From perhaps less biased, bona fide historians, we have the following later accounts of Warren’s last moments:
Everett’s Life of Joseph Warren states: “While his face was directed toward the works, a ball struck him on the forehead, and inflicted a wound which was instantly fatal.” 3
Swett’s The History of the Bunker Hill Battle states: “…the fatal ball had sped; eighty yards from the redoubt Warren received a musket ball through the head, which killed him instantly, securing to him immortal fame, and the eternal gratitude of his country.” 4
Frothingham’s History of the Siege of Boston states: “He had proceeded but a few rods, when a ball struck him in the forehead, and he fell to the ground.” 5
Frothingham’s Life and Times of Joseph Warren gives several variations. In one instance, the book states “He fell about sixty yards from the redoubt, being struck by a bullet in the back part of his head, on the right side. Having mechanically clapped his head to the wound, he dropped down dead.” But the very footnotes on that page explain that the author had heard many “confused accounts”, and chose this as the one most likely authentic.6 It should be noted that the likelihood of Warren clasping his head mechanically after a shot through the brain is completely unlikely. Additionally, few other sources reference the claim of Warren clasping his head.7
Another variation in Life and Times is a quote from one Samuel Lawrence: “I saw him when the ball struck him, and from that time until he expired.” This seems to suggest there was at least a moment of apparent life, but if so, it was involuntary movement of the body.8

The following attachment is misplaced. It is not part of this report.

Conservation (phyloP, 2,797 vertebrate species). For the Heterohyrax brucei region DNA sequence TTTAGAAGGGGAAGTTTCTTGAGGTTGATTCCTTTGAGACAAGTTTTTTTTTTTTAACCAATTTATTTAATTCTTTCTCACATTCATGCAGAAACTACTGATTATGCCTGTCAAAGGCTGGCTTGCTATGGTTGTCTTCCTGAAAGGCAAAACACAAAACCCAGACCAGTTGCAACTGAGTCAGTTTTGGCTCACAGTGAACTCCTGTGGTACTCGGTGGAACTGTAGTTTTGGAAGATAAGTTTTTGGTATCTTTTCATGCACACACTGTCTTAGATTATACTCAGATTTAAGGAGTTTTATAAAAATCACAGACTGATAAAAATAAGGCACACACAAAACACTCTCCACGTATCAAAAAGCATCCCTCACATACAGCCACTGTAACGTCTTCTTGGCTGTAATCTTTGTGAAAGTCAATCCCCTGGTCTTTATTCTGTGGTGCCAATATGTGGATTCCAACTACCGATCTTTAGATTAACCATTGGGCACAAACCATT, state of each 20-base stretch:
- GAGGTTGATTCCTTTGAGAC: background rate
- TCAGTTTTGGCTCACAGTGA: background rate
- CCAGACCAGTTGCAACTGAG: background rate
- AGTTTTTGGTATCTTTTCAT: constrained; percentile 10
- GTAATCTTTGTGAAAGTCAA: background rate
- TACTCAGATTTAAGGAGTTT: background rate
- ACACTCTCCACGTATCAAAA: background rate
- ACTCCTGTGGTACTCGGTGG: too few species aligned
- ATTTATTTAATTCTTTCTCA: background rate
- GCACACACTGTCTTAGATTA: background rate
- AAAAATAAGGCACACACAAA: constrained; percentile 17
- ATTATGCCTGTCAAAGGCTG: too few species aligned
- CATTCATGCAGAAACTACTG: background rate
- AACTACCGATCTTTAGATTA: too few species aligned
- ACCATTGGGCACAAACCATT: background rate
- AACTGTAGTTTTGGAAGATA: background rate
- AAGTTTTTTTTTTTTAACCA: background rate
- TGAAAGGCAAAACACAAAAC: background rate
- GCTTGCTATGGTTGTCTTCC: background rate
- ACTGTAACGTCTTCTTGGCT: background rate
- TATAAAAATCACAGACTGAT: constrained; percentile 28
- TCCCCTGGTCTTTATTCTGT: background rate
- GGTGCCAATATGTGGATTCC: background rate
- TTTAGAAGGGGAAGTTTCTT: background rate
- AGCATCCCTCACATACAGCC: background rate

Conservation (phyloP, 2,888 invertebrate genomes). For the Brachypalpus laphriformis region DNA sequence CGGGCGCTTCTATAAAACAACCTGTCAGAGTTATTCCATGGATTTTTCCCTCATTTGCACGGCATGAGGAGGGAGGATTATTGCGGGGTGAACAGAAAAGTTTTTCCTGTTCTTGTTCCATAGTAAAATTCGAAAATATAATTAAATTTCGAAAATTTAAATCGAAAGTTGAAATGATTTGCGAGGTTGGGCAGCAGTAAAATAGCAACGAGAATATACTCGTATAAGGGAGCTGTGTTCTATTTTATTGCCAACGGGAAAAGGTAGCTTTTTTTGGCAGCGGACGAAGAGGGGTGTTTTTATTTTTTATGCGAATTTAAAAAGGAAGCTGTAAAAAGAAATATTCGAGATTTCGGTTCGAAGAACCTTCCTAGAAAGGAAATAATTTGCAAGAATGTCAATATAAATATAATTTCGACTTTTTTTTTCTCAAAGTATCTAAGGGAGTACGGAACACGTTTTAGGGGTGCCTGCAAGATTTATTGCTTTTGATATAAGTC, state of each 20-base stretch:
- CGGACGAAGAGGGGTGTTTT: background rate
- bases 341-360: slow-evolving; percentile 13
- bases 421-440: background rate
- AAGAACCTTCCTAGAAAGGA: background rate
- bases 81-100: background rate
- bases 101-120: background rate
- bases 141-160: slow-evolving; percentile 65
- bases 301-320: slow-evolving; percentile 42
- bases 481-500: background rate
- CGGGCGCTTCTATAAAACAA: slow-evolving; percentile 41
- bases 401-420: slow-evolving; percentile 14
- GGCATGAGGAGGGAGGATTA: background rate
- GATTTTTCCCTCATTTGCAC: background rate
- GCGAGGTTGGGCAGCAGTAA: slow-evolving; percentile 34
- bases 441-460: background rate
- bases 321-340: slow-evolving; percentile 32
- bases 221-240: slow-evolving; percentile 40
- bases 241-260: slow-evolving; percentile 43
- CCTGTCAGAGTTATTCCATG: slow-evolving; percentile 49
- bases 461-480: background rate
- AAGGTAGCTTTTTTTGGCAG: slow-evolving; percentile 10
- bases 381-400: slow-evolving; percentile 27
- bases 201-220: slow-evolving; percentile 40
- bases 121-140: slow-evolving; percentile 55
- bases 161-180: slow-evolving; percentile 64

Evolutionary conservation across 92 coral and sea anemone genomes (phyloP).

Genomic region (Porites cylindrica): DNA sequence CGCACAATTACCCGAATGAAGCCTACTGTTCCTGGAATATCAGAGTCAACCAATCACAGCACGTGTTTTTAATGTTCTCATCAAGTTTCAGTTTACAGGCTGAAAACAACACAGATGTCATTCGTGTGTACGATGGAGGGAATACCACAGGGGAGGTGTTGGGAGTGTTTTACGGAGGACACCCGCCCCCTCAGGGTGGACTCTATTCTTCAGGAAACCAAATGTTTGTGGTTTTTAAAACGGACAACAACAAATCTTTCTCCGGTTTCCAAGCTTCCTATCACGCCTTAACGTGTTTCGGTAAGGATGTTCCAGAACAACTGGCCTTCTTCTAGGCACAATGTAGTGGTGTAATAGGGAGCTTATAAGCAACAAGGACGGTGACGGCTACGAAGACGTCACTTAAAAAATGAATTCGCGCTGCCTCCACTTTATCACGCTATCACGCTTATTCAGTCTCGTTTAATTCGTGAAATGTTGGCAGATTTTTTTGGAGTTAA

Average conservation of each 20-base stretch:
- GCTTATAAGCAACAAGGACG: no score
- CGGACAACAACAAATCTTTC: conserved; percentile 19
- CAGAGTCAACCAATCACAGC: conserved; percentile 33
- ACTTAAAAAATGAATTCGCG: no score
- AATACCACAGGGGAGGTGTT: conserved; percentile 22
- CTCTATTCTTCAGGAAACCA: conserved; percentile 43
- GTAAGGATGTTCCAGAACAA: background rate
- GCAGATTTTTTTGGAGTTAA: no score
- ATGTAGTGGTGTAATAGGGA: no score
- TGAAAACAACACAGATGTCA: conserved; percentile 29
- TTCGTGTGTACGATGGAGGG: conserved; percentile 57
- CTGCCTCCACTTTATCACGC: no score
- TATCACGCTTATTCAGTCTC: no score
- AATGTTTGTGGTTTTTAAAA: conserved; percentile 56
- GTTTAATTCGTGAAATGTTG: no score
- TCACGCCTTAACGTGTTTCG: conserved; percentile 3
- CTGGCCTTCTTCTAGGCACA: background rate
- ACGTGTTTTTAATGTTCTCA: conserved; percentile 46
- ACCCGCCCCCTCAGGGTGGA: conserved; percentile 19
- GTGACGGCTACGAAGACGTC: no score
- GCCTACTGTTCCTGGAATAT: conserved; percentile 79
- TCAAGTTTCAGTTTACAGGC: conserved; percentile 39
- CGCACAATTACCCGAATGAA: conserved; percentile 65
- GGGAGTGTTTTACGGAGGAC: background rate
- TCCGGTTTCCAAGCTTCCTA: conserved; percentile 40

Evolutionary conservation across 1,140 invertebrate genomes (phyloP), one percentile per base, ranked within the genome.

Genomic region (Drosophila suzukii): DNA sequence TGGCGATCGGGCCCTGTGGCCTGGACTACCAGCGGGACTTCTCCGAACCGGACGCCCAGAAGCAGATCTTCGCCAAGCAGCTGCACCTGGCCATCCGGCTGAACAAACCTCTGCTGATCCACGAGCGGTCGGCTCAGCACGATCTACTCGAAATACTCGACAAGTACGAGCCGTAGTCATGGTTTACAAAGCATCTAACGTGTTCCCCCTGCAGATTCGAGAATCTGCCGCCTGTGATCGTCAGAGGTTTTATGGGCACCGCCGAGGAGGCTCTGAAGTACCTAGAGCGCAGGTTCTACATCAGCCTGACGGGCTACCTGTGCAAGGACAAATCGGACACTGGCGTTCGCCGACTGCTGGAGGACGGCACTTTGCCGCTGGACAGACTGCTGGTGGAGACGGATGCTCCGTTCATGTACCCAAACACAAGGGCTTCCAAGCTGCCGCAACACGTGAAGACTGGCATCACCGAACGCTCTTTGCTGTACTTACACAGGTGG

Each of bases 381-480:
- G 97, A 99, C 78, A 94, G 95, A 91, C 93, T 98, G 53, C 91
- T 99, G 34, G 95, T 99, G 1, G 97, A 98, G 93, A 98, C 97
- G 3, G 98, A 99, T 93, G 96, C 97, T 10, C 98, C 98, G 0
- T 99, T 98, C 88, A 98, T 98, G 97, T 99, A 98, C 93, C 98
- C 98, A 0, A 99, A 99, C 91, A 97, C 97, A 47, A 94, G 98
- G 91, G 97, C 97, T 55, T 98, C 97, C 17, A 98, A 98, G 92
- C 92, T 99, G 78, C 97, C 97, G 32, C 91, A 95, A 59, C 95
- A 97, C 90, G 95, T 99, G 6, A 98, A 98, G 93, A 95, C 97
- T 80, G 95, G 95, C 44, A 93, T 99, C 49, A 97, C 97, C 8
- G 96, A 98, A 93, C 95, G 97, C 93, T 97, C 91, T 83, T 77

A third variation in Life and Times is that his body was identified (after the British Evacuation) in part due to the “fatal bullet behind the left ear.” 9
These three contradictions all appear in the same book. Regardless of the inconsistency, Frothingham seems to be the first to attempt to specify the location of the shot to Warren’s head, and he bases it on the varied and “confused accounts”.10
However, it may be that the sentiment prevalent among historians in the 1800s (and even today), that history of the Revolutionary War had been too biased with pro-American heroism, and this swayed Frothingham. For, given his “confused accounts”, he seems to have been inclined to believe those of reporting the shot in the back of the head, a fate that is decidedly not heroic or romantic, as if assuming stories of the shot being from the front were biased with mythology.